There is a critical difference here in the concept of raising the design abstraction exclusively in the embedded space, using C-based system languages or algorithm modeling. When implemented in a unified design environment that uses a single model of the design data, high-level embedded design inherently incorporates the other domains. System design can exist in its true, perhaps literal form, by offering the capability of designing a complete and cohesive system that also incorporates application software and hardware.
With the raised level of design abstraction working with all design domains, a system designer can take a high-level, soft-centric approach to the overall product design. Using schematic or flow chart graphical design interfaces, IP blocks, software routines and I/O systems can be quickly combined to explore and develop innovative product functionality without being distracted by the need for low-level engineering. The singular design environment allows the system design methodology to work for developing the complete product function, rather than a subset of it.
Of course, domain specialist engineering (such as detailed embedded development and board design) is required, but these provide a secondary and supportive role in the system design world. Low-level engineering is only tackled when the high-level design has been fully fleshed out, as this will determine what detailed hardware and software is needed. Similarly, the partition between software and hardware can be explored and established during the high-level design process.
This new breed of electronics designer is indeed emerging as suitable tools become available. They take what would be conventionally considered as a backwards approach to electronic product design by starting at software rather than a hardware-focus level. Expanding on their existing software development expertise, this type of system-level designers can take a high-level user-focused view of how a product is created.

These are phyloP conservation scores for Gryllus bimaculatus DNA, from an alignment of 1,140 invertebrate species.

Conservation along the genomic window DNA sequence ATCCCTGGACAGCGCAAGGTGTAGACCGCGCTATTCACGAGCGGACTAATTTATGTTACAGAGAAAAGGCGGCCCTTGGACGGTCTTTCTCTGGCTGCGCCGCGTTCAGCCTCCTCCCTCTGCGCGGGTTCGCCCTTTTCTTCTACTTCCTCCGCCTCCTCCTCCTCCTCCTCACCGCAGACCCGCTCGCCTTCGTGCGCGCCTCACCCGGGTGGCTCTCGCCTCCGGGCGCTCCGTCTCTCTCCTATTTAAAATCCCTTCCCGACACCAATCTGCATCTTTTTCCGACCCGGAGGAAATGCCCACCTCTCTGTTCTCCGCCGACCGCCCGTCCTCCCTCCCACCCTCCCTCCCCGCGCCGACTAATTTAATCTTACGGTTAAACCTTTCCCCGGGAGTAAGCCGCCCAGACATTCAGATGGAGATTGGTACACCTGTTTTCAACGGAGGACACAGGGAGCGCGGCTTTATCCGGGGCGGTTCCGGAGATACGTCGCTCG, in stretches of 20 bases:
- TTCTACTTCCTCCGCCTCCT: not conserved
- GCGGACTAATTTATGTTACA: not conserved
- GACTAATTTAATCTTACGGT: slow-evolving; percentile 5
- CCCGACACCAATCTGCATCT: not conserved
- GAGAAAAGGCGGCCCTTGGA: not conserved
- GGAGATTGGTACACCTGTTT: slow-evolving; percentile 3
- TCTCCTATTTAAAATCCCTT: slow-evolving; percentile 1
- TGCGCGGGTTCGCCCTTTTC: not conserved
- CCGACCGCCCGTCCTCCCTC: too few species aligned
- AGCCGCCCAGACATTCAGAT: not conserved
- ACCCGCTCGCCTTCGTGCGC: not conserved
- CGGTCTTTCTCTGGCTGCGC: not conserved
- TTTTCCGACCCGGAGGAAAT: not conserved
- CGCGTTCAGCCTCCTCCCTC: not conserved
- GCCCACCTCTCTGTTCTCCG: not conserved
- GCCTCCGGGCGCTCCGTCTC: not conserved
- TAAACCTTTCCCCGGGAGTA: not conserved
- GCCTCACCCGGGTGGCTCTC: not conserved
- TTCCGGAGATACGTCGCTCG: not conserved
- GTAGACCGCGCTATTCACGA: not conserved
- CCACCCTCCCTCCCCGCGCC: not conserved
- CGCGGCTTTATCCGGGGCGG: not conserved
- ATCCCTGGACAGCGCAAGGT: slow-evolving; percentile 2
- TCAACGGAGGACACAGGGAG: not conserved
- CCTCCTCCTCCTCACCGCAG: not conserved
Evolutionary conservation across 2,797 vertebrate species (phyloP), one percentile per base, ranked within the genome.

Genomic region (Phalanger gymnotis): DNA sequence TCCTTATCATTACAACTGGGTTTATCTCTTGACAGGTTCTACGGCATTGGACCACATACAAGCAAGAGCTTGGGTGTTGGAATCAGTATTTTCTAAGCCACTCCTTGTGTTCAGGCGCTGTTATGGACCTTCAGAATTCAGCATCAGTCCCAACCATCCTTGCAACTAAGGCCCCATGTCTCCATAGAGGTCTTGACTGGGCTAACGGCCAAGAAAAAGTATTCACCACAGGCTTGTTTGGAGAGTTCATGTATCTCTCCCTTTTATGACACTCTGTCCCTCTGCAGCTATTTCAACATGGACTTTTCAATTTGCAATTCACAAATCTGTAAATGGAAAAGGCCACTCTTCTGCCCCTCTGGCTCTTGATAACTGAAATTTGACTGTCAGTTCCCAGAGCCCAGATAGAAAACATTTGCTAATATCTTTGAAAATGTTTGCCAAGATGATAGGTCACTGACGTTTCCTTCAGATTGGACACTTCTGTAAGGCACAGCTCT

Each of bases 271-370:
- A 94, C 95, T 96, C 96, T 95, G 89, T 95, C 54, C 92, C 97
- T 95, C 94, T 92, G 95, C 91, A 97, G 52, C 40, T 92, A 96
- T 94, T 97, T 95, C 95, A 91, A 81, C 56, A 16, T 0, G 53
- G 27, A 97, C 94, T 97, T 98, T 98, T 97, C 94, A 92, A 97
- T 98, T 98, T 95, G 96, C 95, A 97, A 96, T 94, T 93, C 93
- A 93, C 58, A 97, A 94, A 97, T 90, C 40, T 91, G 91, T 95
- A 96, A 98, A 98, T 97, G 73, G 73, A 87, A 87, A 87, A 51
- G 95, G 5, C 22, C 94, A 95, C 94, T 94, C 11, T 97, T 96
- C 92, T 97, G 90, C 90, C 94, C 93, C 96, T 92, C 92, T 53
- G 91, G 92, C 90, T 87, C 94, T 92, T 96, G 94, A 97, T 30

In practice, software engineers with a working knowledge of hardware can implement and connect blocks of hardware IP in FPGAs, while software-savvy hardware engineers can apply a schematic-based interface to do the same. C-to-hardware transformation systems allow a path between the two domains, and physical hardware can take the form of off-the-shelf circuitry or ultimately be developed as a custom design.
The concept can be taken to the next level by coupling the singular design system to a low-cost FPGA hardware development platform that includes supporting hardware, common I/O systems and features plug-in peripheral boards that can be changed at will.
If intelligent, high-level communication is implemented between this hardware platform and the high-level design software, a designer has direct interaction with all parts of the development board, rather than just the basic ability to program the onboard FPGA. The system also allows peripheral hardware boards to be swapped on the fly, where the software automatically reconfigures the interface layers and configuration files as required. With this setup, the complete development system, including the physical hardware, act as the one cohesive design environment.
From a system design perspective, software developers can then use high-level design systems to develop and explore design options in real time and on real hardware. That hardware could conceivably become the final product in some circumstances such as in low volume production runs. This places a software-orientated system engineer in the unique position of being able to rapidly develop a complete product, or in the least, a proof-of-concept device.
A system designer in this context is not taking a middleman or overseeing role. A software-centric design approach using a single, high-level and cohesive design environment allows whole design concepts to be quickly explored, captured and implemented. Free from the distraction of low-level engineering details, the product development process can focus on innovation and capturing a user experience that defines the next generation of electronic products.
About the author:Rob Evans is a technical editor at Altium Limited. He has more than 20 years of experience in the electronics design and publishing industry, and studied Electronic Engineering at RMIT in Melbourne, Australia. Rob can be contacted at firstname.lastname@example.org.